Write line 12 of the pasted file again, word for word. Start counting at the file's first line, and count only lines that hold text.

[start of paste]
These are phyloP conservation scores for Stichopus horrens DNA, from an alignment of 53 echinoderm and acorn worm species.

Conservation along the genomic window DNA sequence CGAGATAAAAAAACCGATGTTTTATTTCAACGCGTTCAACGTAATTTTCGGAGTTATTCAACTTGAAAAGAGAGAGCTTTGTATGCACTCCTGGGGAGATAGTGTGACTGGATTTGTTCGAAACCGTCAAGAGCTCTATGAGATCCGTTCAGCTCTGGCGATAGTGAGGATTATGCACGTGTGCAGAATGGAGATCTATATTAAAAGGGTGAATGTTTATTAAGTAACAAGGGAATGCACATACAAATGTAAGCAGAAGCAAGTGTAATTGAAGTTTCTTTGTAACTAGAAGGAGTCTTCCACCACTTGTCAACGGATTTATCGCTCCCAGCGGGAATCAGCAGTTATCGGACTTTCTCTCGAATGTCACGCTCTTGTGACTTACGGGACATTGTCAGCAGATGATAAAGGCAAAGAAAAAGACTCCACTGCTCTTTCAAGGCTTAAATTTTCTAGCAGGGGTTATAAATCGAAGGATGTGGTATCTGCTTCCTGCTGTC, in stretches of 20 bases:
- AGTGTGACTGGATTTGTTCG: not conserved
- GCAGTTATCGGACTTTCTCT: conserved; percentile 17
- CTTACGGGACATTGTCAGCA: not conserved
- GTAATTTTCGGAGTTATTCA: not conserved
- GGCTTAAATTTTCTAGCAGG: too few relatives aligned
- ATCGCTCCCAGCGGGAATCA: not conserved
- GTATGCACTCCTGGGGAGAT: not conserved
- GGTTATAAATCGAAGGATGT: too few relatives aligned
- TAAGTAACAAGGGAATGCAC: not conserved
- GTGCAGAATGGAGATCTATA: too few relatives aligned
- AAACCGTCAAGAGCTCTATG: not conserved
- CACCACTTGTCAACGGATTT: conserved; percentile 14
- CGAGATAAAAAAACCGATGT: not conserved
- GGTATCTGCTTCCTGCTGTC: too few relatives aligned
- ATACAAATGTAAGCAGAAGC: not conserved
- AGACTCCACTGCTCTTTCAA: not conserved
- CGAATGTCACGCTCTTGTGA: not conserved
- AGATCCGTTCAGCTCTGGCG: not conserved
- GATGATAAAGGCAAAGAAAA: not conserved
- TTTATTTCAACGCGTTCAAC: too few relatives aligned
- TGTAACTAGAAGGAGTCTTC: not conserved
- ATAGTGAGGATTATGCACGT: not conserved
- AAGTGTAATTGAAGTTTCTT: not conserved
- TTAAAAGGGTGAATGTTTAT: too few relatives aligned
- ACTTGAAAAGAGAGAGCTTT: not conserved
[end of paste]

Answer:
- GTGCAGAATGGAGATCTATA: too few relatives aligned